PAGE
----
9 Things You Might Not Know About U.S. Nonprofits
GuideStar, an organization that provides access to data on 1.8 million nonprofits, compiled a report of interesting nonprofit facts. It essentially is a 101-level overview of the sector—much of this information will be familiar to nonprofit veterans—but there's still some interesting nuggets here. Here are its "Nine Things You Might Not Know About U.S. Nonprofits":
1. There are millions of nonprofits.
More than 1.5 million nonprofits were registered with the IRS as tax exempt as of July. However, there are many more, as places like churches and public schools are not required to apply for the exemption. The National Center for Charitable Statistics at the Urban Institute estimated total nonprofits closer to 2.3 million in 2012.
2. Nonprofits play an important role in the U.S. economy.
From 2000 to 2010, the nonprofit sector grew faster in terms of employees and wages than the government and business sectors. Charity giving in the country totaled $358 billion in 2014 and has accounted for 5 percent of the country's gross domestic product in recent years, adding $956.4 billion in the second quarter of 2015.
3. Not all nonprofits are tax exempt.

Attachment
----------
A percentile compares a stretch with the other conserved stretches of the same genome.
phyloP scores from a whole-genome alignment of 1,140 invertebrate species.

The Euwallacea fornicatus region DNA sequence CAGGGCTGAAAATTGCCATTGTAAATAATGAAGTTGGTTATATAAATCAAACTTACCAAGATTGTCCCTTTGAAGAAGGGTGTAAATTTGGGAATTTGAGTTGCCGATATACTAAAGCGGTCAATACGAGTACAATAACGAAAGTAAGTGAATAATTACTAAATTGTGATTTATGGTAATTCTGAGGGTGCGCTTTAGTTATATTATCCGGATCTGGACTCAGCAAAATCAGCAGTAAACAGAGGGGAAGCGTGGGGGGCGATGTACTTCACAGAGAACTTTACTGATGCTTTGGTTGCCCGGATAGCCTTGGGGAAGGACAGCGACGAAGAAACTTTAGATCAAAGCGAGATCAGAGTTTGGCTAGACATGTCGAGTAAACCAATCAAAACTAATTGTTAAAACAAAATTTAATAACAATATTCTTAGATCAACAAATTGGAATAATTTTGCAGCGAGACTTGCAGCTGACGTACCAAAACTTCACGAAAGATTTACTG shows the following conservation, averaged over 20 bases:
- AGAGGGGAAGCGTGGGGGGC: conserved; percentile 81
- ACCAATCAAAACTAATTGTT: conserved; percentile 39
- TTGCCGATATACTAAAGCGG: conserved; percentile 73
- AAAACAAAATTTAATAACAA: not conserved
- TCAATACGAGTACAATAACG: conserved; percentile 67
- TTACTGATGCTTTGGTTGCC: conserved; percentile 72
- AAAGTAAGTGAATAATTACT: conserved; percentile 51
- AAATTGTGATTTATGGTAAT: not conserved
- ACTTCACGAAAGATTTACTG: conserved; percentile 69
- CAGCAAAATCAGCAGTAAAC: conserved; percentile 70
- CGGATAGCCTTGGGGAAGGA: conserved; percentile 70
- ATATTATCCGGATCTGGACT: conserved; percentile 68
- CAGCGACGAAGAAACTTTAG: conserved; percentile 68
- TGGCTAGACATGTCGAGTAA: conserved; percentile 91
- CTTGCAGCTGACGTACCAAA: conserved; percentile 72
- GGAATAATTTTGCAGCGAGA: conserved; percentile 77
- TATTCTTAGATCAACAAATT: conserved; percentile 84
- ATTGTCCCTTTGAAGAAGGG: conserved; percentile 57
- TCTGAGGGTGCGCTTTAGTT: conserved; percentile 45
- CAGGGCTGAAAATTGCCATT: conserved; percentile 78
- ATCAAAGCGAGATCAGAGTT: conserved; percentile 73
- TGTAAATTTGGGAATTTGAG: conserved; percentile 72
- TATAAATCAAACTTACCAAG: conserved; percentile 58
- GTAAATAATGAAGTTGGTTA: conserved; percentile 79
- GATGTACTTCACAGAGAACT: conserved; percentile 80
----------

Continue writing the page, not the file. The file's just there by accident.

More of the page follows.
As mentioned previously, churches and public schools, are not required to apply for tax-exempt status. A nonprofit, as designated by each state, puts its income back into its budget and cannot distribute dividends to board members, officers or shareholders. However, most nonprofits must apply for tax-exempt status, a federal designation, to avoid paying federal taxes. These organizations' tax documents also are available to the public.
4. Not all tax-exempt organizations can accept tax-deductible contributions.
However, only tax-exempt nonprofits can receive tax-deductible contributions. Confused yet? With 30 types of exemption, only some can accept tax-deductible contributions. Typically 501(c)(3) public charities (think Big Brothers Big Sisters or Save the Children) and private foundations (like Bill & Melinda Gates Foundation) are able to accept tax-deductible contributions.
5. Public charities are the most numerous type of exempt organization.
Of those 1.5 million tax-exempt charities mentioned in item No. 1, two-thirds are public charities.
6. Most nonprofits are small.
Of those 1.5 million tax-exempt charities mentioned in item No. 1, only 10 percent bring in $500,000 or more in annual revenue and only 14 percent have that much in assets.
7. Public charities held the majority of the assets in the sector in July 2015.
Public charities make up the largest percentage of exempt organizations with 69 percent. They also held 62 percent of the assets as of July.
8. Large charities held most public charity assets in July 2015.
Those large charities made up 10 percent of charities and held 87 percent of assets as of July.
9. Although private foundations make up only 7 percent of exempt organizations in July 2015, they held 16 percent of assets in the sector.
And half of private foundations had assets of less than $500,000 as of July.
To download the report, visit www.guidestar.org.
Amanda L. Cole is the editor-in-chief of NonProfit PRO. She was formerly editor-in-chief of special projects for NonProfit PRO's sister publication, Promo Marketing. Contact her at firstname.lastname@example.org.